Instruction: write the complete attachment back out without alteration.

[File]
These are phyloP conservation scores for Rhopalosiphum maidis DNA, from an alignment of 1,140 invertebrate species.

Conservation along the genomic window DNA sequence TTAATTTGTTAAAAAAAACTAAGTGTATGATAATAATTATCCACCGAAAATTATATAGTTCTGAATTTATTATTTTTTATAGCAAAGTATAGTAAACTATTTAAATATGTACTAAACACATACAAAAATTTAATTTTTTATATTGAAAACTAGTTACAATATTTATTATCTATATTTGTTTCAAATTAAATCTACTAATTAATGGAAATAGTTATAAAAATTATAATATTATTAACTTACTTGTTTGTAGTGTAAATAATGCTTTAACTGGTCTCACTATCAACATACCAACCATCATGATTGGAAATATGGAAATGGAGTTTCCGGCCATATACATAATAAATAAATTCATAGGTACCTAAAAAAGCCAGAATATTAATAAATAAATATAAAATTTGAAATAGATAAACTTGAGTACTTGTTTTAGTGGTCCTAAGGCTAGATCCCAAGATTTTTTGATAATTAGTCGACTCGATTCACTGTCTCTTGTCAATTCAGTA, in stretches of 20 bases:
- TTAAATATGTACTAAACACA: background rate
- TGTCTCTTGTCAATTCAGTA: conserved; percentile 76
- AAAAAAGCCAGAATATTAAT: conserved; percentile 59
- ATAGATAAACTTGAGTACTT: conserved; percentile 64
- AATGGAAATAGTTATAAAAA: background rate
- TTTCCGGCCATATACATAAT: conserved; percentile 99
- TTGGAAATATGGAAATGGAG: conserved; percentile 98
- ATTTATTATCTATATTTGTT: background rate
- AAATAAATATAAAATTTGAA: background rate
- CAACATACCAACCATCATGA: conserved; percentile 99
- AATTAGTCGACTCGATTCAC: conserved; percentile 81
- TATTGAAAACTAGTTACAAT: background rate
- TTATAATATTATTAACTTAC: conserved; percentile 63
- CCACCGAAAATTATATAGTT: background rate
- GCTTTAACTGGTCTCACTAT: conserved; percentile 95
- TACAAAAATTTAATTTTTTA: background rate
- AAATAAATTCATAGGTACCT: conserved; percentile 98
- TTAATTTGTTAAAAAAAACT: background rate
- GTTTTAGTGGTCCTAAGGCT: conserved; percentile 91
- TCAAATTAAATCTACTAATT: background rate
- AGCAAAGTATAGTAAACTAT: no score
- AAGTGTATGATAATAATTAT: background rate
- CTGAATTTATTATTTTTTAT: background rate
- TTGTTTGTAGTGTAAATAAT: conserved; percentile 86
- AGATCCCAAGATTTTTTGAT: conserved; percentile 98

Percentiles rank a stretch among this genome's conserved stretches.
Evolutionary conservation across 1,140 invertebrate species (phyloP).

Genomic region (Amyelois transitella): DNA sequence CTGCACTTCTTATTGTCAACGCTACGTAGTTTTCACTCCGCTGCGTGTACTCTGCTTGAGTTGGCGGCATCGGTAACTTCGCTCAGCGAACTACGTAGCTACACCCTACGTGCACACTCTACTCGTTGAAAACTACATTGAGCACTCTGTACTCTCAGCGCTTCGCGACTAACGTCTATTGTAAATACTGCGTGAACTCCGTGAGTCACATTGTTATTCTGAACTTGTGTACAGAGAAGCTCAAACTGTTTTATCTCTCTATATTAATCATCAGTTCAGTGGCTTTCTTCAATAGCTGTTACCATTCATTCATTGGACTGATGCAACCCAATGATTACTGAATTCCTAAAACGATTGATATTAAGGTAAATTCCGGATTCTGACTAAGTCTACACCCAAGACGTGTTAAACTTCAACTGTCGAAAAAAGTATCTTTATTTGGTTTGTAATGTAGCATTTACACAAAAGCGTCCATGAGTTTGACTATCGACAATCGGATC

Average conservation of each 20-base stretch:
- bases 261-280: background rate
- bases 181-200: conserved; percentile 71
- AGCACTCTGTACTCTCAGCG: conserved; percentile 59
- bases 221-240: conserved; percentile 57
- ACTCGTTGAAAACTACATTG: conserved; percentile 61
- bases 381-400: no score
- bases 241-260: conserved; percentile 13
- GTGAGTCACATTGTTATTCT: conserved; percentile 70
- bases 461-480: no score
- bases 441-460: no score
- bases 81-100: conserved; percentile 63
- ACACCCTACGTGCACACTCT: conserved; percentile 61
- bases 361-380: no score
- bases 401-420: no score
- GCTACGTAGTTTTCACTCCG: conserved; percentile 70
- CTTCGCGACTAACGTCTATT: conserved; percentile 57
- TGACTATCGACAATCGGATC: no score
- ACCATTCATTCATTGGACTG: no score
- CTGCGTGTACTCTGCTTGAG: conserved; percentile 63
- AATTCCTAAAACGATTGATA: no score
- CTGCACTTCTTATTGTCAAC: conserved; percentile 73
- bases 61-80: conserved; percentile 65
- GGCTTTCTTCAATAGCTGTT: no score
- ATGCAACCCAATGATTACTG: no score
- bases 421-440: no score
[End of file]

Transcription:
These are phyloP conservation scores for Rhopalosiphum maidis DNA, from an alignment of 1,140 invertebrate species.

Conservation along the genomic window DNA sequence TTAATTTGTTAAAAAAAACTAAGTGTATGATAATAATTATCCACCGAAAATTATATAGTTCTGAATTTATTATTTTTTATAGCAAAGTATAGTAAACTATTTAAATATGTACTAAACACATACAAAAATTTAATTTTTTATATTGAAAACTAGTTACAATATTTATTATCTATATTTGTTTCAAATTAAATCTACTAATTAATGGAAATAGTTATAAAAATTATAATATTATTAACTTACTTGTTTGTAGTGTAAATAATGCTTTAACTGGTCTCACTATCAACATACCAACCATCATGATTGGAAATATGGAAATGGAGTTTCCGGCCATATACATAATAAATAAATTCATAGGTACCTAAAAAAGCCAGAATATTAATAAATAAATATAAAATTTGAAATAGATAAACTTGAGTACTTGTTTTAGTGGTCCTAAGGCTAGATCCCAAGATTTTTTGATAATTAGTCGACTCGATTCACTGTCTCTTGTCAATTCAGTA, in stretches of 20 bases:
- TTAAATATGTACTAAACACA: background rate
- TGTCTCTTGTCAATTCAGTA: conserved; percentile 76
- AAAAAAGCCAGAATATTAAT: conserved; percentile 59
- ATAGATAAACTTGAGTACTT: conserved; percentile 64
- AATGGAAATAGTTATAAAAA: background rate
- TTTCCGGCCATATACATAAT: conserved; percentile 99
- TTGGAAATATGGAAATGGAG: conserved; percentile 98
- ATTTATTATCTATATTTGTT: background rate
- AAATAAATATAAAATTTGAA: background rate
- CAACATACCAACCATCATGA: conserved; percentile 99
- AATTAGTCGACTCGATTCAC: conserved; percentile 81
- TATTGAAAACTAGTTACAAT: background rate
- TTATAATATTATTAACTTAC: conserved; percentile 63
- CCACCGAAAATTATATAGTT: background rate
- GCTTTAACTGGTCTCACTAT: conserved; percentile 95
- TACAAAAATTTAATTTTTTA: background rate
- AAATAAATTCATAGGTACCT: conserved; percentile 98
- TTAATTTGTTAAAAAAAACT: background rate
- GTTTTAGTGGTCCTAAGGCT: conserved; percentile 91
- TCAAATTAAATCTACTAATT: background rate
- AGCAAAGTATAGTAAACTAT: no score
- AAGTGTATGATAATAATTAT: background rate
- CTGAATTTATTATTTTTTAT: background rate
- TTGTTTGTAGTGTAAATAAT: conserved; percentile 86
- AGATCCCAAGATTTTTTGAT: conserved; percentile 98

Percentiles rank a stretch among this genome's conserved stretches.
Evolutionary conservation across 1,140 invertebrate species (phyloP).

Genomic region (Amyelois transitella): DNA sequence CTGCACTTCTTATTGTCAACGCTACGTAGTTTTCACTCCGCTGCGTGTACTCTGCTTGAGTTGGCGGCATCGGTAACTTCGCTCAGCGAACTACGTAGCTACACCCTACGTGCACACTCTACTCGTTGAAAACTACATTGAGCACTCTGTACTCTCAGCGCTTCGCGACTAACGTCTATTGTAAATACTGCGTGAACTCCGTGAGTCACATTGTTATTCTGAACTTGTGTACAGAGAAGCTCAAACTGTTTTATCTCTCTATATTAATCATCAGTTCAGTGGCTTTCTTCAATAGCTGTTACCATTCATTCATTGGACTGATGCAACCCAATGATTACTGAATTCCTAAAACGATTGATATTAAGGTAAATTCCGGATTCTGACTAAGTCTACACCCAAGACGTGTTAAACTTCAACTGTCGAAAAAAGTATCTTTATTTGGTTTGTAATGTAGCATTTACACAAAAGCGTCCATGAGTTTGACTATCGACAATCGGATC

Average conservation of each 20-base stretch:
- bases 261-280: background rate
- bases 181-200: conserved; percentile 71
- AGCACTCTGTACTCTCAGCG: conserved; percentile 59
- bases 221-240: conserved; percentile 57
- ACTCGTTGAAAACTACATTG: conserved; percentile 61
- bases 381-400: no score
- bases 241-260: conserved; percentile 13
- GTGAGTCACATTGTTATTCT: conserved; percentile 70
- bases 461-480: no score
- bases 441-460: no score
- bases 81-100: conserved; percentile 63
- ACACCCTACGTGCACACTCT: conserved; percentile 61
- bases 361-380: no score
- bases 401-420: no score
- GCTACGTAGTTTTCACTCCG: conserved; percentile 70
- CTTCGCGACTAACGTCTATT: conserved; percentile 57
- TGACTATCGACAATCGGATC: no score
- ACCATTCATTCATTGGACTG: no score
- CTGCGTGTACTCTGCTTGAG: conserved; percentile 63
- AATTCCTAAAACGATTGATA: no score
- CTGCACTTCTTATTGTCAAC: conserved; percentile 73
- bases 61-80: conserved; percentile 65
- GGCTTTCTTCAATAGCTGTT: no score
- ATGCAACCCAATGATTACTG: no score
- bases 421-440: no score